We know all about the challenges facing vulnerable older people in rural England. This particular category of the over 65 population is worthy of particular attention and one we seldom think of as a discrete group. This story tells us:

More than 1m childless people over 65 are ‘dangerously unsupported’

More than 1 million people aged over 65 without children are “dangerously unsupported”, and at acute risk of isolation, loneliness, poor health, poverty and being unable to access formal care, according to a report.

The number of childless older people in the UK is expected to double by 2030, putting huge pressure on a health and social care system that is already struggling to support the vulnerable, warned Kirsty Woodard, founder of the organisation, Ageing Well Without Children (AWwoC).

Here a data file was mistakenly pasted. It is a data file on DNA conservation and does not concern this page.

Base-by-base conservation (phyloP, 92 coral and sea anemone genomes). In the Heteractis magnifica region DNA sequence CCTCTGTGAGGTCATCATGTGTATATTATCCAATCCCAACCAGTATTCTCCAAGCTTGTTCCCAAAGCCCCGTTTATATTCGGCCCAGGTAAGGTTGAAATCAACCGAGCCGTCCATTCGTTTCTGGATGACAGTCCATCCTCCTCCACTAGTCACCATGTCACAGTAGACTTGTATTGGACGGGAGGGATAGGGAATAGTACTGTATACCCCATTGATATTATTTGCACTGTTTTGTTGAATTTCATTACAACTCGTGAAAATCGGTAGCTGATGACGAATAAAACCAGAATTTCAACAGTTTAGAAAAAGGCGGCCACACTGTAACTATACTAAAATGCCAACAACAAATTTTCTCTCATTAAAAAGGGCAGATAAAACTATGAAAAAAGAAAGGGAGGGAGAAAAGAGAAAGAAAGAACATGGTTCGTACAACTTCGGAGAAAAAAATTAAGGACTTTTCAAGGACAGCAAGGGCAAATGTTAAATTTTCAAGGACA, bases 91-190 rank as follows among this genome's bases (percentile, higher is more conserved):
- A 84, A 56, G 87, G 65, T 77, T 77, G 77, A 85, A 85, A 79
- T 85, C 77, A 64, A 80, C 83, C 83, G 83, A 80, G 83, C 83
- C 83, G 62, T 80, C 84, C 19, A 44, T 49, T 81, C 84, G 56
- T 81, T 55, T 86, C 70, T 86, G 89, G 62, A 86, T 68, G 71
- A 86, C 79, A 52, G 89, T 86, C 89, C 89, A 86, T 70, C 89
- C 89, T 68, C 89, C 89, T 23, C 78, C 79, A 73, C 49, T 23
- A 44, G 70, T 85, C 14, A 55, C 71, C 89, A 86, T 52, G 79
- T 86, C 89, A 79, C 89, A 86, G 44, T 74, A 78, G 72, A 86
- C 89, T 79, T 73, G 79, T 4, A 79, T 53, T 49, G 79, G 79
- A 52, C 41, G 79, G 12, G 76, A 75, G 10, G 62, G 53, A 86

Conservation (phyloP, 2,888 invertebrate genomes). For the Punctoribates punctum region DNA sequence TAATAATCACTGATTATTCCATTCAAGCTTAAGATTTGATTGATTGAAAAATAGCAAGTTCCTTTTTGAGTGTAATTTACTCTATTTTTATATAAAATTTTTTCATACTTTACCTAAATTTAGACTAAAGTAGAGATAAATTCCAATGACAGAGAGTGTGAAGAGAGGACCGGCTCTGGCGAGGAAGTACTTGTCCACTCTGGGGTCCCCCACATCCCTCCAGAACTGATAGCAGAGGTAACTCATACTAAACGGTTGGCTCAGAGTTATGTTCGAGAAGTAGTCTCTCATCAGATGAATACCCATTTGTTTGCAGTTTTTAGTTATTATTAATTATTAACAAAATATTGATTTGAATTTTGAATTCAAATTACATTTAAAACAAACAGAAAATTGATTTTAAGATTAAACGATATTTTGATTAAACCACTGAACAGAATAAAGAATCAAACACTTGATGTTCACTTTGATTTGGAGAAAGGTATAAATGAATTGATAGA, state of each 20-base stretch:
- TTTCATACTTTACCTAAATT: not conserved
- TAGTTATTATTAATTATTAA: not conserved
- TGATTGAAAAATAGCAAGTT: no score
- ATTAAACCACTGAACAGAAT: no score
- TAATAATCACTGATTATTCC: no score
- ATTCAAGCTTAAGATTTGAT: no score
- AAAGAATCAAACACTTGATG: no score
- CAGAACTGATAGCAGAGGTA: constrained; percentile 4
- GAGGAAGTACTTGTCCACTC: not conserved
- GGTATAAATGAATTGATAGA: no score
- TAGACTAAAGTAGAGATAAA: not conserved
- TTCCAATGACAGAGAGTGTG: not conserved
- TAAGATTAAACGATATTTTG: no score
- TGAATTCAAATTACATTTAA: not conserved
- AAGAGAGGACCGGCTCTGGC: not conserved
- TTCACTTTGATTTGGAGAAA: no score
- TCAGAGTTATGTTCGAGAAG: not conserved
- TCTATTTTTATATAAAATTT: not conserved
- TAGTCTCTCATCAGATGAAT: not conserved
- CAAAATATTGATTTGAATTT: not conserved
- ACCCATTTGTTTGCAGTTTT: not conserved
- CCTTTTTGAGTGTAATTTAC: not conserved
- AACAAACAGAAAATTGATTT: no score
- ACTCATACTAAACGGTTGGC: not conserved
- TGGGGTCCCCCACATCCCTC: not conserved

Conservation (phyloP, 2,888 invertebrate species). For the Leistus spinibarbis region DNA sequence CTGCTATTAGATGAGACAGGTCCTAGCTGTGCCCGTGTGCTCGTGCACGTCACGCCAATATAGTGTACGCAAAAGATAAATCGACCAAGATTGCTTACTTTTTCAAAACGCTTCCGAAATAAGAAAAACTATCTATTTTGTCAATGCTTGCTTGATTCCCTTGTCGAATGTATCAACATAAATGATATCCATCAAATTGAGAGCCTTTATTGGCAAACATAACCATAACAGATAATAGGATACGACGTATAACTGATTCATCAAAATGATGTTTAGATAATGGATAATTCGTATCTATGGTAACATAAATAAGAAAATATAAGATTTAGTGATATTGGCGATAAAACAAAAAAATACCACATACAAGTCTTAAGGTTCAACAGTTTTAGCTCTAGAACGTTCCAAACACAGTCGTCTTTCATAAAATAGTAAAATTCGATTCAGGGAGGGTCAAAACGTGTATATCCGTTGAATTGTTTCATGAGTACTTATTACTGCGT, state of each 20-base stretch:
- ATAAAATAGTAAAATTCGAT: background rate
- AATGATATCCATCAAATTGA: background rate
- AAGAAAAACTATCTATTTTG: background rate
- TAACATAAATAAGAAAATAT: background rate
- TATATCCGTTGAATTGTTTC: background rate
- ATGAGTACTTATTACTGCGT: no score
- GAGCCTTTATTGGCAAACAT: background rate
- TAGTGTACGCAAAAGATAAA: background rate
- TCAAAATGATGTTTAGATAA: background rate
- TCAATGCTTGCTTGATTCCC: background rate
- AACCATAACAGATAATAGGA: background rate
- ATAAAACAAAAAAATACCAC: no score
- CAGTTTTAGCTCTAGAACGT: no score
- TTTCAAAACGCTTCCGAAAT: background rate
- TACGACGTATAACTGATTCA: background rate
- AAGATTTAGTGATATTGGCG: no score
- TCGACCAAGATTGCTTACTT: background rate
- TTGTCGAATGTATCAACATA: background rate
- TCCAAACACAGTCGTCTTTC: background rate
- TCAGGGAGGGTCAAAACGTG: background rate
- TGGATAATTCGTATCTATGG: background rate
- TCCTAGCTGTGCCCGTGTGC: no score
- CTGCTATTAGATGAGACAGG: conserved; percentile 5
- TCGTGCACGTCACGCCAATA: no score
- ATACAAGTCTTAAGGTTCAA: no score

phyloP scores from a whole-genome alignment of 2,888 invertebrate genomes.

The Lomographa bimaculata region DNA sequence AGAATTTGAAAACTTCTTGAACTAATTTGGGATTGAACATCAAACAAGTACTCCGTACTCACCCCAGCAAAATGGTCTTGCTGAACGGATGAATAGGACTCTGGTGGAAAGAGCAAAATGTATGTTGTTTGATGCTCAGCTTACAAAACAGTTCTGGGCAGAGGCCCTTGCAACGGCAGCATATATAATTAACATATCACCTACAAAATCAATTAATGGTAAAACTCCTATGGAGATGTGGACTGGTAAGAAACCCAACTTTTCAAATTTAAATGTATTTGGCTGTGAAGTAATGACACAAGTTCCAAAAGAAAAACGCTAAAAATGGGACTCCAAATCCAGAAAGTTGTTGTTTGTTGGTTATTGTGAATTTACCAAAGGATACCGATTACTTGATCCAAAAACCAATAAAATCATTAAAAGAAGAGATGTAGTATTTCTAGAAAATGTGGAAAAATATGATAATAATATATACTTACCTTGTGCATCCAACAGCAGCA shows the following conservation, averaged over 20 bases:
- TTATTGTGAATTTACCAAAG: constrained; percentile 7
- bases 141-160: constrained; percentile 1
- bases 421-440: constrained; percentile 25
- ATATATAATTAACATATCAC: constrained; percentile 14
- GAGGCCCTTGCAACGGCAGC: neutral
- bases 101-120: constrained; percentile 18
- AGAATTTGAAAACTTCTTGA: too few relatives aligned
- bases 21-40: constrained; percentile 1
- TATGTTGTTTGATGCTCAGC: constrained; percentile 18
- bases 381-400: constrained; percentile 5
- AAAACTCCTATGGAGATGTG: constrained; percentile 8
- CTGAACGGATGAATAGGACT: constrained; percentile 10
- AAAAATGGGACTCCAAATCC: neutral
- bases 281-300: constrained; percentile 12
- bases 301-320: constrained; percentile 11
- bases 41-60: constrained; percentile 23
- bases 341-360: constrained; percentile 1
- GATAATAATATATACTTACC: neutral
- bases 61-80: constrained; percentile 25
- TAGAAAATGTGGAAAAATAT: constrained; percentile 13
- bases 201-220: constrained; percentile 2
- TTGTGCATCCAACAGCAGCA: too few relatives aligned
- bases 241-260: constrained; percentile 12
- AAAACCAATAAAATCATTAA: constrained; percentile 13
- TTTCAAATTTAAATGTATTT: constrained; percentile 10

“Read any report on inequalities on ageing and you’ll see the adverse impact of being isolated with poor support networks, loneliness, poor health and a low income,” said Woodard. “Certain groups will be highlighted as being particularly at risk, carers for example, people from the LGBT communities, people with disabilities.

“However, one group you will hardly ever see mentioned despite being overrepresented in many of the above at risk categories is people ageing without children – even though they are disproportionately represented in every one of those categories.”

According to Woodard’s analysis, individuals ageing without children have worse health, worse health behaviours and higher mortality rates than parents. Those who are not childless through choice have higher levels of depression and anxiety as they age.

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